Outcomes Associated With Application of a Normothermia Protocol in Patients With Severe Neurological Insult and Fever (SNIF)

The safety and scientific validity of this study is the responsibility of the study sponsor and investigators. Listing a study does not mean it has been evaluated by the U.S. Federal Government. Read our disclaimer for details. Identifier: NCT00890604
Recruitment Status : Terminated (Practice change created contamination of usual care arm)
First Posted : April 30, 2009
Last Update Posted : May 8, 2017
Gaymar Industries, Inc.
Information provided by (Responsible Party):
Brenda Everett, University of Washington

April 28, 2009
April 30, 2009
May 8, 2017
July 2009
July 2010   (Final data collection date for primary outcome measure)
Glasgow Coma Score [ Time Frame: 24 hour ]
Same as current
Complete list of historical versions of study NCT00890604 on Archive Site
  • temperature [ Time Frame: hourly ]
  • length of stay (intensive care, hospital) [ Time Frame: discharge ]
Same as current
Not Provided
Not Provided
Outcomes Associated With Application of a Normothermia Protocol in Patients With Severe Neurological Insult and Fever
Outcomes Associated With the Application of the Normothermia Protocol in Patients With Severe Neurological Insult and Fever
When fever is present in patients with stroke, traumatic brain injury (TBI), or brain hemorrhage, it has been associated with worse outcomes including larger areas of tissue death, increased length of stay, worse degree of coma, lower ability to function, and higher mortality. Both adult and pediatric TBI national guidelines state that maintenance of normal body temperature should be a standard of care. However, no further standards or options are presented to specifically guide practice. The current ischemic stroke guidelines state that fever should be treated with fever-reducing agents and offer "cooling devices" as an option but do not provide specifics to guide practice. Over 50% of patients in the Neurosurgical Intensive Care Unit (ICU) at Harborview Medical Center develop fever during the course of their stay. With elevated temperatures the body consumes more oxygen than if the temperature was normal, causing less oxygen to be available to the brain. This may lead to injury of the brain cells and a diminished capacity for healing. Thus, temperature management in neurologically vulnerable patients is both a prevalent and problematic challenge. Based on this information the goal of the present proposal is to evaluate if 1) A standardized, step-wise approach to temperature management using a Normothermia Protocol is successful in achieving and maintaining normal temperature in Neurosurgical ICU patients; and 2) If maintenance of normal temperature will be associated with fewer episodes of diminished responsiveness in their neurological exams as evidenced by a measure of depth of coma, as measured by the Glasgow Coma Score (GCS) compared to a control group treated according to usual care.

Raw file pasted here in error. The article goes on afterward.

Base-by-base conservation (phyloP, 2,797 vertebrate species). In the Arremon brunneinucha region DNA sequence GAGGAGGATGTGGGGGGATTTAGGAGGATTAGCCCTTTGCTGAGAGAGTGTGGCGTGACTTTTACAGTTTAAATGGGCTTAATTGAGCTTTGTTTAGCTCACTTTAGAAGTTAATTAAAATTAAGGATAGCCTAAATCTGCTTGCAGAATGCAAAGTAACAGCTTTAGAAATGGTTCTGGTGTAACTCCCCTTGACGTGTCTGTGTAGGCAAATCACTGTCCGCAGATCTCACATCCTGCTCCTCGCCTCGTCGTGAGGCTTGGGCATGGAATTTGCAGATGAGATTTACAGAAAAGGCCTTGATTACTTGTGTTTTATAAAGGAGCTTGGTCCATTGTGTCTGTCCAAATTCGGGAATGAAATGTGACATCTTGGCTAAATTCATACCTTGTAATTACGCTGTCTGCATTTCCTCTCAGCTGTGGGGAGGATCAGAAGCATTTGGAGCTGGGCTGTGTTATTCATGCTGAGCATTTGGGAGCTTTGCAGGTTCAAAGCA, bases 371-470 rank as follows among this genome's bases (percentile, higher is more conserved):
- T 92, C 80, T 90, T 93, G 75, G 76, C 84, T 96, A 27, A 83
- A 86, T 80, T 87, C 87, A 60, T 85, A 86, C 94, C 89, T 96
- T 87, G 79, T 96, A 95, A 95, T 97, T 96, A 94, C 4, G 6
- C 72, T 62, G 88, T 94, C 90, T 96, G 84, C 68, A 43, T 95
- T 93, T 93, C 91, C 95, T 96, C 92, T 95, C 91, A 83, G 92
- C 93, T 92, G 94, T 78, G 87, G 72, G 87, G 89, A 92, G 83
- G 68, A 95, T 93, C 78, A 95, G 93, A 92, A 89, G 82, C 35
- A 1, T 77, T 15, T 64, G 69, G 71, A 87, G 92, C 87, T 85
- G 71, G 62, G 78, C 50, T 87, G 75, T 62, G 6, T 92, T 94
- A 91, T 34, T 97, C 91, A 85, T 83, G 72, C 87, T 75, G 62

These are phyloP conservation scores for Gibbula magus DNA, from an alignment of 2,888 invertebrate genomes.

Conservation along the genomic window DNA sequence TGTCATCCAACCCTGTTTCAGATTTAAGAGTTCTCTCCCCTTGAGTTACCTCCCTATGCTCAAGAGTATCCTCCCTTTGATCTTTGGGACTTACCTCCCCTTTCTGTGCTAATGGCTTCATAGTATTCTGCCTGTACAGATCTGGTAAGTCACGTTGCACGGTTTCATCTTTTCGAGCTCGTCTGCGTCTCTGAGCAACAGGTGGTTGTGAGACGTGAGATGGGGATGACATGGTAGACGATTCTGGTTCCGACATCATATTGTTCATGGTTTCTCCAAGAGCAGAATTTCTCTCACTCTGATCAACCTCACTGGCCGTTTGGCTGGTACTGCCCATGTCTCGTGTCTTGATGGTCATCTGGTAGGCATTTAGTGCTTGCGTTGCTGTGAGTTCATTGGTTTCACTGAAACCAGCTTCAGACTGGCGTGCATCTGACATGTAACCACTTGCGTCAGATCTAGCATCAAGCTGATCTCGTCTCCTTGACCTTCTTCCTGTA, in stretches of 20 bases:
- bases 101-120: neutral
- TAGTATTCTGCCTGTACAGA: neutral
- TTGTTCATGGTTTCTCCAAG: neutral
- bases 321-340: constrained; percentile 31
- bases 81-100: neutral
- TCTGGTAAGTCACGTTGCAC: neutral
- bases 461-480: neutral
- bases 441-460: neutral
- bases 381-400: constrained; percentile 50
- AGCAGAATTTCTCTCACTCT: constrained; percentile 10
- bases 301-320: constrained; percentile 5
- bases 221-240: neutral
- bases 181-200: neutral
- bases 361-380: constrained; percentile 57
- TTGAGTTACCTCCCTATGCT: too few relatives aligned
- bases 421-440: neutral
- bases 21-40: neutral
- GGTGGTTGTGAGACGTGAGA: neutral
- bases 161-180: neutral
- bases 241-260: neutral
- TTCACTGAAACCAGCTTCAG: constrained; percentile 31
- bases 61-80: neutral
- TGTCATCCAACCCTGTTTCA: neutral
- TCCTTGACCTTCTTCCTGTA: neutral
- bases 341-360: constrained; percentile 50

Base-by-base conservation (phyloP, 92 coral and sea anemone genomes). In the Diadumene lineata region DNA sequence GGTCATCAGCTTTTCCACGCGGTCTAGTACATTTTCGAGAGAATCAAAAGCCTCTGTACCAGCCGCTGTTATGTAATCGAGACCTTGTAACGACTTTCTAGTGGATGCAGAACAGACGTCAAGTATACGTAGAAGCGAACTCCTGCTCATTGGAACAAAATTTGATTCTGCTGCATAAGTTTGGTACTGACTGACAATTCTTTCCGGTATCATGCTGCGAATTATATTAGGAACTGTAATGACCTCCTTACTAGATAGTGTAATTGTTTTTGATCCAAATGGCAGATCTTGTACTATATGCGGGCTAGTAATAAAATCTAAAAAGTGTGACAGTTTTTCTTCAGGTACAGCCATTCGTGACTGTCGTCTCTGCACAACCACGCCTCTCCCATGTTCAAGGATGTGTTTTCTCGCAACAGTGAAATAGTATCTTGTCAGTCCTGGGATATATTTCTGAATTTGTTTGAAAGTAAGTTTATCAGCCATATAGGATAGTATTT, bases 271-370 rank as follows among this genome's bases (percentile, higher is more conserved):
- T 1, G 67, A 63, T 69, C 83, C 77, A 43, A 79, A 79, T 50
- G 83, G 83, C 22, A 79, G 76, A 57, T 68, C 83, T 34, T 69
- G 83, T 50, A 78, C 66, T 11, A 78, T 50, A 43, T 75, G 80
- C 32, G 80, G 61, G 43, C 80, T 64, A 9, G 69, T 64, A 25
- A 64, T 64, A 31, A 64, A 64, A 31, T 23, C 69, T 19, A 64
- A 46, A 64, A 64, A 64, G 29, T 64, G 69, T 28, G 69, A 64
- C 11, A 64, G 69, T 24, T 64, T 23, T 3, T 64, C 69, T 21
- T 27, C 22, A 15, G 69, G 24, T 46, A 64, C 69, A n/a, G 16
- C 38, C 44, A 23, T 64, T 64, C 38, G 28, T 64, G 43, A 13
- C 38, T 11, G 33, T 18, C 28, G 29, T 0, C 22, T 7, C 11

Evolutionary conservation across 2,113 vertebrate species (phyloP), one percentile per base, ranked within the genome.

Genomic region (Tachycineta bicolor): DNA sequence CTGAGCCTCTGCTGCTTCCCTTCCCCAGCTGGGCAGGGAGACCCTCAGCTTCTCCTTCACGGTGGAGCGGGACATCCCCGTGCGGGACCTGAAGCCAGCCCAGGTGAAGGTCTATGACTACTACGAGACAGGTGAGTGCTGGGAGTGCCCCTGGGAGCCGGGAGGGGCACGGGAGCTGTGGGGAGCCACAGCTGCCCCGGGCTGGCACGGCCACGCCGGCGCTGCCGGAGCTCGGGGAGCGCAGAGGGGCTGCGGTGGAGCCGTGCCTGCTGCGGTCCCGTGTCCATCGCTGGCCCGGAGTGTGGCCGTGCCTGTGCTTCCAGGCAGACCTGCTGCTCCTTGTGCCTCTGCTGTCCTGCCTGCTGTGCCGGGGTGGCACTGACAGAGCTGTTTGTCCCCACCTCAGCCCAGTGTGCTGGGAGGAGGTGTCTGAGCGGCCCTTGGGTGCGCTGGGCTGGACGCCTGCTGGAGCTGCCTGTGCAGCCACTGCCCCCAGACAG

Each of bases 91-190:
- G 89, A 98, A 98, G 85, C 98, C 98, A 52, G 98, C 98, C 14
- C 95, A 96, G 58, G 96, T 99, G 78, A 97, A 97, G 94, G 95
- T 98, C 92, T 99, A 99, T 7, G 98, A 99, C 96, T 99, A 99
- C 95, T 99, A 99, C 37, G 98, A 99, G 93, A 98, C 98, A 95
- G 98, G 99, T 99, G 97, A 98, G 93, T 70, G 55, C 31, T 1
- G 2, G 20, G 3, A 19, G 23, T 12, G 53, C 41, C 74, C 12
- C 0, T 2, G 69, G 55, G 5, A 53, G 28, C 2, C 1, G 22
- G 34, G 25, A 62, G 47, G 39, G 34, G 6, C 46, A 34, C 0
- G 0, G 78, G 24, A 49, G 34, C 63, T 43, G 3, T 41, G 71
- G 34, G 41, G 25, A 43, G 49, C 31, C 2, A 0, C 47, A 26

Not Provided
Not Applicable
Allocation: Randomized
Intervention Model: Parallel Assignment
Masking: None (Open Label)
Primary Purpose: Treatment
  • Subarachnoid Hemorrhage
  • Severe Traumatic Brain Injury
  • Drug: Acetaminophen
    APAP 650mg q4h prn; RTC dosing
  • Other: Usual Care
    Care per attending physician discretion for fever management
  • Drug: Ibuprofen
    Ibuprofen 600mg q6h
  • Other: Physical Cooling Measures
    Fan, Ice Packs
  • Device: Cooling Blanket
    Water Circulating Cooling Blanket
    Other Name: Gaymar Rap'r Round
  • Device: Hydrogel Cooling Pads
    Application to torso and extremities
    Other Name: Arctic Sun
  • 1
    Usual Care
    Intervention: Other: Usual Care
  • Experimental: 2
    Normothermia Protocol
    • Drug: Acetaminophen
    • Drug: Ibuprofen
    • Other: Physical Cooling Measures
    • Device: Cooling Blanket
    • Device: Hydrogel Cooling Pads
Not Provided

*   Includes publications given by the data provider as well as publications identified by Identifier (NCT Number) in Medline.
July 2010
July 2010   (Final data collection date for primary outcome measure)

Inclusion Criteria:

  1. Temperature > 38.3 Celsius
  2. Meet brain injury criteria:

    • Traumatic brain injury with Glasgow Coma Scale score of 8 or less
    • Subarachnoid hemorrhage without vasospasm- Hunt and Hess grade III and below
    • Subarachnoid hemorrhage with vasospasm
  3. First febrile episode
  4. English speaking

Exclusion Criteria:

  1. Skin breakdown
  2. Bleeding disorders
  3. Increased risk for clotting
  4. Ongoing seizure activity
  5. Allergy to medications used in the study
  6. Prisoners
  7. Pregnancy
Sexes Eligible for Study: All
18 Years to 85 Years   (Adult, Older Adult)
Contact information is only displayed when the study is recruiting subjects
United States
Not Provided
Not Provided
Brenda Everett, University of Washington
University of Washington
Gaymar Industries, Inc.
Principal Investigator: Brenda Everett Harborview Injury Prevention and Research Center
Principal Investigator: Robin Hilier Harborview Injury Prevention and Research Center
University of Washington
May 2017

ICMJE     Data element required by the International Committee of Medical Journal Editors and the World Health Organization ICTRP